Here we will show how to attach the Grove mezzanine board onto the Dragon Board, and then connect modules to it. Make sure you connect modules onto the Grove board using the correct port since there are multiple ports with the same form but with different voltage (5V and 3.3V) or connection methods (digital, analog, UART, I2C).

Attaching the Grove mezzanine board(96 Boards Sensors)

  • Attach the 4-set spacers onto the 96 Boards Sensors (the mezzanine board):
    • Insert screws through the holes on the mezzanine board from the front side (the side with connectors), and hold screw on the hexagon spacers from the back side.
  • using the J8 connector (the low-speed mezzanine connector: the black connector with holes for 2 rows of 20 pins)

Connecting Grove modules

  • Connect the Grove button to the G3 port (the white, perpendicular USB port near the center) on the 96 Boards Sensors using the included cable.
    • The Grove button may have a cover on the cable, this must be removed before connecting.
    • Any GPIO digital input device of your choice can be used instead of the button.
  • Connect the Grove LED to the G2 (EF) port (the beige, horizontal port above the center USB port) using the included cable.
    • The Grove LED is packaged with the board and LED disconnected: make sure you connect it in the correct direction. The circle on the board is not a perfect circle, but has an opening on the side that the cable goes in. You can find the same semicircle on the LED too, so match the openings to connect correctly.
    • Any GPIO output device of your choice can be used instead of the LED.
  • The position of the GPIO port to connect to depends on the port number you specify on the JavaScript code. You can use any other GPIO port as long as it is not the port for I2C devices and has the correct voltage (5V or 3.3V).

Preparing the Developing Machine

To log in using micro USBs or via Wi-Fi onto the Dragon Board shell, you must prepare the serial console client so that the ssh/scp command can be used. The ssh command is used to log on safely onto the device’s shell (terminal), and the scp command is used to transfer files between devices using SSH (like when you use the cp command).

  • On Mac OS

    • You will use standard cu commands and ssh/scp commands for the OS. No installation of software is needed.
    • No installation of drivers are needed neither.
  • On Windows

    • Install the Terminal emulator Tera Term .
    • Install the driver for the serial console
      • Visit the Driver Page and download the device driver for Windows .

      • Attach the 96 Boards Sensors onto the Dragon Board and turn on the power.

      • Connect the 96 Boards Sensors to your PC via the micro USB port.

      • When Windows detects a new device and the wizard to install a driver prompts, choose the option to select a driver on the computer, and select the unzipped zip file you downloaded earlier.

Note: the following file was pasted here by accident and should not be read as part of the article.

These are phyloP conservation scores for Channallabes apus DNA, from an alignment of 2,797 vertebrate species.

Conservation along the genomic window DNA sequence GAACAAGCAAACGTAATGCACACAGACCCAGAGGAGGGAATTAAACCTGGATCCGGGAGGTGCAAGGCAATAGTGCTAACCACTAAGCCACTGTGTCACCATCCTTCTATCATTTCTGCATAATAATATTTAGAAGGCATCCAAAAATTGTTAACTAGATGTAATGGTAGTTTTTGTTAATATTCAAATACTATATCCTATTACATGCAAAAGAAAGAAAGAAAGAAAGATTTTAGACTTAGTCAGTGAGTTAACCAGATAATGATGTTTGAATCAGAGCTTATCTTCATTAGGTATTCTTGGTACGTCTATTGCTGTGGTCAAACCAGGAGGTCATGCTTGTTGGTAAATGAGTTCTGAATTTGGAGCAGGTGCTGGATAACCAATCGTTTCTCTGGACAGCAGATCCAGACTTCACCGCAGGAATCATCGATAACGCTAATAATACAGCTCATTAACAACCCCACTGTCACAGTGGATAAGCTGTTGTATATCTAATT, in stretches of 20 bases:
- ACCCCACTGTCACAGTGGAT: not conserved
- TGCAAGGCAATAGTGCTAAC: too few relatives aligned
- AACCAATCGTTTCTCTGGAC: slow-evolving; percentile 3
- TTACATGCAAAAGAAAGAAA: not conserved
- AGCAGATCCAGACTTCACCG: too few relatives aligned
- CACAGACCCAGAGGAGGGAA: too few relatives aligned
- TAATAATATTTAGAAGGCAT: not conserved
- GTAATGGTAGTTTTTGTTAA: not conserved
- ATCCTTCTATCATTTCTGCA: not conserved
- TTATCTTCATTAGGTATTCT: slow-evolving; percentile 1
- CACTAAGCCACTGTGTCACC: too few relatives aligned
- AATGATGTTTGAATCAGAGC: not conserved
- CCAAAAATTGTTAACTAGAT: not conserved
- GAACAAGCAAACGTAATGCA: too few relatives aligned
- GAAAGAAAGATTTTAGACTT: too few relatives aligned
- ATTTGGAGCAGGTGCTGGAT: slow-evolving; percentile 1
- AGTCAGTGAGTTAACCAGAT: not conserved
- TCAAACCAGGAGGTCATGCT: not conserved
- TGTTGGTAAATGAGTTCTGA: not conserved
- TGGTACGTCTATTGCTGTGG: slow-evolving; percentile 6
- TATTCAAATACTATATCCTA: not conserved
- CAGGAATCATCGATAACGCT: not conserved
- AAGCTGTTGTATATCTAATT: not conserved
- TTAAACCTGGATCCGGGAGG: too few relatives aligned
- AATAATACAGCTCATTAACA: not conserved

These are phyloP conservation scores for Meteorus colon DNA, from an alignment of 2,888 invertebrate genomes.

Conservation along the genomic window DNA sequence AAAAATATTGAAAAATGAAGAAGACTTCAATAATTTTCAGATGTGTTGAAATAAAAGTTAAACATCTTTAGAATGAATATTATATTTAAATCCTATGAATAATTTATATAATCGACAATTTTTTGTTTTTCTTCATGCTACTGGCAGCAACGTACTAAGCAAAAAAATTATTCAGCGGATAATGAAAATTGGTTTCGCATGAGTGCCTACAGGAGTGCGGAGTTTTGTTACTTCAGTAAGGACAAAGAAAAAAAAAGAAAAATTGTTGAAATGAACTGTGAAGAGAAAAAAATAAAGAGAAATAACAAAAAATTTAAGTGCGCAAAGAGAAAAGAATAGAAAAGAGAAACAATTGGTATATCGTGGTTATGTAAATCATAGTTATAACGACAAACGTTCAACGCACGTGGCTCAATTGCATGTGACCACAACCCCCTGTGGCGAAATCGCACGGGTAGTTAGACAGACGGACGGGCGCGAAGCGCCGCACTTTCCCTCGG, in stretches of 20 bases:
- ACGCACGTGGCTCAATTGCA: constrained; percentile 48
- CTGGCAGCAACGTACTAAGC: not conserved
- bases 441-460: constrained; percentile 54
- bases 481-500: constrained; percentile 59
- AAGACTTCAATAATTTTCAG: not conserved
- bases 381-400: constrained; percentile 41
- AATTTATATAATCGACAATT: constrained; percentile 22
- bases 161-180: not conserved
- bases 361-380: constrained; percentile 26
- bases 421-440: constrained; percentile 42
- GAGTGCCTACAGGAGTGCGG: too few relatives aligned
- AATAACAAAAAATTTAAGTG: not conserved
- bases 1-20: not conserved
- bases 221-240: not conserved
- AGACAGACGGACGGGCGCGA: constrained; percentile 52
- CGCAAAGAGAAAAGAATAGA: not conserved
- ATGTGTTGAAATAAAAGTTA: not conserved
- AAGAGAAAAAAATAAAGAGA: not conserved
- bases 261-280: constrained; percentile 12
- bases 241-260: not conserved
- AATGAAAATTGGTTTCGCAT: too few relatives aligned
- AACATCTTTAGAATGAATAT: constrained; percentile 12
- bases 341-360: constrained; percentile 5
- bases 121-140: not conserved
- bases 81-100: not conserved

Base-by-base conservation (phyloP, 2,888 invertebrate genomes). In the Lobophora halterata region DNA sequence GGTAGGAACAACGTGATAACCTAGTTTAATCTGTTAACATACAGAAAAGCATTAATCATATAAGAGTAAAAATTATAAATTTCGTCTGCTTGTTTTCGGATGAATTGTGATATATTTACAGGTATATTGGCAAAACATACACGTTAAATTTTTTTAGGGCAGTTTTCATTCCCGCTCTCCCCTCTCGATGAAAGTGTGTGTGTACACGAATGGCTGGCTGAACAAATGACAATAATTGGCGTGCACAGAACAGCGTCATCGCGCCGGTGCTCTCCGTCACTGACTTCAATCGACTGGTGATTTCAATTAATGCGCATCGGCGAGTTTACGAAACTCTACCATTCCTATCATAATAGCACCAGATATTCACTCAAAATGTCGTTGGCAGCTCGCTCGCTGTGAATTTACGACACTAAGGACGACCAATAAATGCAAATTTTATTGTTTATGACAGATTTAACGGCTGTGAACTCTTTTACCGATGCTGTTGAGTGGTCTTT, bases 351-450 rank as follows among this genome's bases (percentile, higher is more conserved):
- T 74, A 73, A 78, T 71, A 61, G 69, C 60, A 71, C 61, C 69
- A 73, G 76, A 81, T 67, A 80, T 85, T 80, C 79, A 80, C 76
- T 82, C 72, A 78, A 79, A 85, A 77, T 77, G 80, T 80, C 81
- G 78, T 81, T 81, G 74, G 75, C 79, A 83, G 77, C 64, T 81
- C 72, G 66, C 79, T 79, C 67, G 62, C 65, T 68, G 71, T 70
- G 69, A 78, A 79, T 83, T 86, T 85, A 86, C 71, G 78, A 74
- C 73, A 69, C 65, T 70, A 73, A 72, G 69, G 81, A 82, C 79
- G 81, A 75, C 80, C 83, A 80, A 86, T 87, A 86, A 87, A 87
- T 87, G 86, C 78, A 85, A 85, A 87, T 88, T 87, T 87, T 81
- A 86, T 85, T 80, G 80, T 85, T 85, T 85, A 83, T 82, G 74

• If the wizard does not pop up, open the Device Manager (Control Panel → Hardware and Sounds). Right-click the FT230X 96Boards Console, and choose to update driver software. Choose the unzipped zip file you downloaded earlier.
      • The device should be recognized by the computer as a USB Serial Converter, and the computer should also discover new USB Serial Ports. Right-click on it, and update the driver software using similar steps.

      • When the USB Serial Port is recognized and a port number (something like COM3) is given, installation is complete.

Booting the Dragon Port Terminal

You must first connect to the Terminal, and make it operable via the command line shell

Booting Terminal directly from the board (for when you have a display)

If you have an HDMI display connected, it is virtually the same as when you are logged onto any Linux computer (though there’s no taskbar and everything). When you power on the device, it automatically logs in as the root user. Right -click on the mouse and select Terminals → Xterm.

Booting Terminal via an USB serial console (for when you don’t have a display)

The 96 Boards Sensors can be used as a USB serial console when connected to a PC via micro USB. The micro USB port on the Dragon Board can not be used as a serial console. If you do not have a 96 Boards Sensors, you must either have a SSH connection set up with a Wi-Fi connection, or have an HDMI display.

  • Connect the 96 Boards Sensors to your PC using the micro USB connector.
    • Make sure you use the port on the mezzanine board - the micro USB port on the Dragon Board can not be used as a serial console.
  • On Windows using Tera Term :
    • Launch ttermpro.exe and us Serial and select the port. It should look something like COM3: USB Serial Port (COM3).
    • Open "Serial Port… " from the Setup menu and change the Baud Rate to 115200.
    • When prompt to login with something like dragonboard-410c-32 login: enter root for the username.
      • If this doesn’t show, keep the Dragon Board connected via USB and reboot it (unplug and replug). After the Linux boot process log shows, the login prompt should show. (if the booting process shows but the login prompt doesn’t try pressing Enter).
    • Login is complete once the root@dragonboard-410c-32:~# shell displays.
  • On Mac OS:
    • Display tty device list with ls /dev/tty.*

      • Something like /dev/tty.usbserial-DACRG7O will show up on the list but its value will differ between machines. Choose the device that shows up on your mac.
    • Set connection speed to 115200, and use the device name shown in the previous step to connect to the serial console: sudo cu -s 115200 -l /dev/tty.usbserial-DACRG7O

      • Connection speed must be specified using the -s option for it to work
      • It will display Connected. but this only means that the computer is ready to work as a connection port, and does not have to do with if there is a device connected to the USB cable - it will show even if the bord power is off or if you haven’t logged into the board shell yet.